An SEO erosion analysis live example

Here's how you can build such an analysis yourself:

The first step to finding out whether your organic traffic is eroding or exploding is creating a custom click curve for the last full month and comparing it year over year (Y/Y). I've extensively described it in The importance of custom click curves, so I won't spend time on how to create one in this Memo.

An erosion has occurred if your click curve shows lower click rates compared to the previous year. However, click curves can't tell you why, just that something has changed. You still need to figure out the driver but be mindful that there might not be a single root cause.

To get closer to the main driver, you can use traffic data to narrow your hypothesis down. I'm using Google Analytics in combination with Search Console to describe the specific steps because it's the most used web analytics tool out there, but you can recreate the analysis with any tool.

In Universal Google Analytics:

  1. Go to “Behavior → Site content → Landing pages”
  2. Add segments for organic and paid traffic
  3. Select the main conversion goals as event (requires that you tagged and define your main conversion and gave it a value)
  4. Export
Pulling organic and paid traffic from GA for the erosion analysis

Next, get organic ranks for each page from Search Console. This step works best with the Search Analytics for Sheets integration because you get more data, but you need to run separate pulls for each year (the extension has no comparison mode). Make sure to select the same time period as in Google Analytics.

In the last step, use VLOOKUP or INDEX MATCH to match Ga and GSC data by URL and calculate the delta between the last month and the same month last year. You might have to remove the protocol (https://) and root domain ( from the GSC data to match GA data.

In the last step, sort the sheet by negative organic revenue or conversions and look at the columns for rank and traffic to define your hypothesis.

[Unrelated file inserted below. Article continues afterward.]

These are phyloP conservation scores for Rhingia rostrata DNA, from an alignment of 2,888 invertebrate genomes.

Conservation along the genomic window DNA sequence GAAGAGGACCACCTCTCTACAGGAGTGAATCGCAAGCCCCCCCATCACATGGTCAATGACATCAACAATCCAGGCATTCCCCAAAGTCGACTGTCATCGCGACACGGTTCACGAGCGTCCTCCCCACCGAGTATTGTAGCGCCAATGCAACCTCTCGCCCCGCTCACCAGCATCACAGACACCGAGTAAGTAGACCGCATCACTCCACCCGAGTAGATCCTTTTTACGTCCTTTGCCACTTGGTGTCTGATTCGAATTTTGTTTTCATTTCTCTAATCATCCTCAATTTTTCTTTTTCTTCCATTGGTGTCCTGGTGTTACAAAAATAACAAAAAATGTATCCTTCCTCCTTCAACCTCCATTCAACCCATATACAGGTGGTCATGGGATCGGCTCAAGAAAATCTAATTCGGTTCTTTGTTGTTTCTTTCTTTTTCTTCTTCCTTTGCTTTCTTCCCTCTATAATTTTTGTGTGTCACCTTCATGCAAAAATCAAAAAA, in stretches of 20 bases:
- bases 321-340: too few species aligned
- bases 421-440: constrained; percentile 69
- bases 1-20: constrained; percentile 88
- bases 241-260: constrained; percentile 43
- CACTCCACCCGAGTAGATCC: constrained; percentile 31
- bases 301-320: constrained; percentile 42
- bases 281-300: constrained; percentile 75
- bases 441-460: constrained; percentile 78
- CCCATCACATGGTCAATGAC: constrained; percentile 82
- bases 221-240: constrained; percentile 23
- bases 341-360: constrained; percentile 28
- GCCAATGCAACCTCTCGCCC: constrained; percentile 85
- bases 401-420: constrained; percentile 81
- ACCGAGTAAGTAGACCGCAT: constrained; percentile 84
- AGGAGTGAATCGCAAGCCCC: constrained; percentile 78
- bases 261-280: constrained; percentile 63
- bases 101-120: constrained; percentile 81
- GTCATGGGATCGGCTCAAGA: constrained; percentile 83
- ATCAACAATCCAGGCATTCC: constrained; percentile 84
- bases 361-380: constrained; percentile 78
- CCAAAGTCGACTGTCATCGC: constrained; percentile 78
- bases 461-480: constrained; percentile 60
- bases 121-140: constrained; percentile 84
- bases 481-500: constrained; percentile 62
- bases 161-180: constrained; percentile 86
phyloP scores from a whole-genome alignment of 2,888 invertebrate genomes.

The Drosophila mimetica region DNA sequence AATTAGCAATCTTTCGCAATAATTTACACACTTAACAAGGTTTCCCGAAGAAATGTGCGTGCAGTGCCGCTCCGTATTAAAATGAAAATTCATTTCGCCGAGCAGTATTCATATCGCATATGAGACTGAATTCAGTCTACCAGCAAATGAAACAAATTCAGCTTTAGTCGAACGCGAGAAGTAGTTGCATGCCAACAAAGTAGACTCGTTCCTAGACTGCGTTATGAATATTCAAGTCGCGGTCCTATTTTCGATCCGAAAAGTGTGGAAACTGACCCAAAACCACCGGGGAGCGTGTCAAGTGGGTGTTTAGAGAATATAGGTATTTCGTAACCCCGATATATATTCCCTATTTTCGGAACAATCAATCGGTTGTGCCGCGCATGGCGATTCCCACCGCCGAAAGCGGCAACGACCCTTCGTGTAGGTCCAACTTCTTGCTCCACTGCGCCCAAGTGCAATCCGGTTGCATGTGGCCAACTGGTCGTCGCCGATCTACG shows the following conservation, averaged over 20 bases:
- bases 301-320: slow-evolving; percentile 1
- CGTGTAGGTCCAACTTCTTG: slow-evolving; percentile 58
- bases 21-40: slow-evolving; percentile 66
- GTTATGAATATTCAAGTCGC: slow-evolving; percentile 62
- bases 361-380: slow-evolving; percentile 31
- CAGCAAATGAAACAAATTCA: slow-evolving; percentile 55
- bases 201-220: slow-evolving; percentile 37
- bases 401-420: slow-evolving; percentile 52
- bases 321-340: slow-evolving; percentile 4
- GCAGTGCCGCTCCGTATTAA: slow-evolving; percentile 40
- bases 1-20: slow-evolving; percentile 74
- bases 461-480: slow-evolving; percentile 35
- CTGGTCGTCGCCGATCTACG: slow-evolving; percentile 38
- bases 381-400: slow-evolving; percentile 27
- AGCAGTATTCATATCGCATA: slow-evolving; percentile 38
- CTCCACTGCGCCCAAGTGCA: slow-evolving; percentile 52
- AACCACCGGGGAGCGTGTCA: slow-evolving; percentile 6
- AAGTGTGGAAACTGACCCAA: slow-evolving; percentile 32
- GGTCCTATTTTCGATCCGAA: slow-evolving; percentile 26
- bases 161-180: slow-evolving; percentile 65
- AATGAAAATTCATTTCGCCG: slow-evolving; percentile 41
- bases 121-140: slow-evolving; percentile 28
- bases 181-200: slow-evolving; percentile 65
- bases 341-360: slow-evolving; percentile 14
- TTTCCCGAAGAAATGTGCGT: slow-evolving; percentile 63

To validate your hypothesis, isolate pages that dropped in organic traffic and look at SERP screenshots for queries that lost the most clicks/CTR/impressions. You can get this in Semrush under Position Tracking or Keyword Overview and in Ahrefs under Keyword Explorer (compare SERPs between two dates).

The more you narrow your view down, the sharper it becomes. There are several ways to segment your data:

  • Compare one full month with the same month of the previous year
  • Narrow your view down to a subdirectory or even landing page
  • Look at data from only one country and/or device
  • Keep in mind GSC filters traffic out, especially the more URLs you have, so make sure to set up separate GSC properties for subdirectories
  • Filter out brand queries (only possible for GSC)

Prepare for more organic traffic erosion

AI Chatbots and the fragmentation of Search put a lot of pressure on Google. I expect more organic traffic erosion due to new SERP features, more people using AI chatbots to get answers and more users leaning on vertical search engines like Amazon, Pinterest or Booking to find better results.

To keep track of the changes, I don't only recommend running erosion analyses at least every 6 months but also storing rank and traffic data in a data lake and visualizing changes over time.

More about the impact of SERP Features on organic traffic: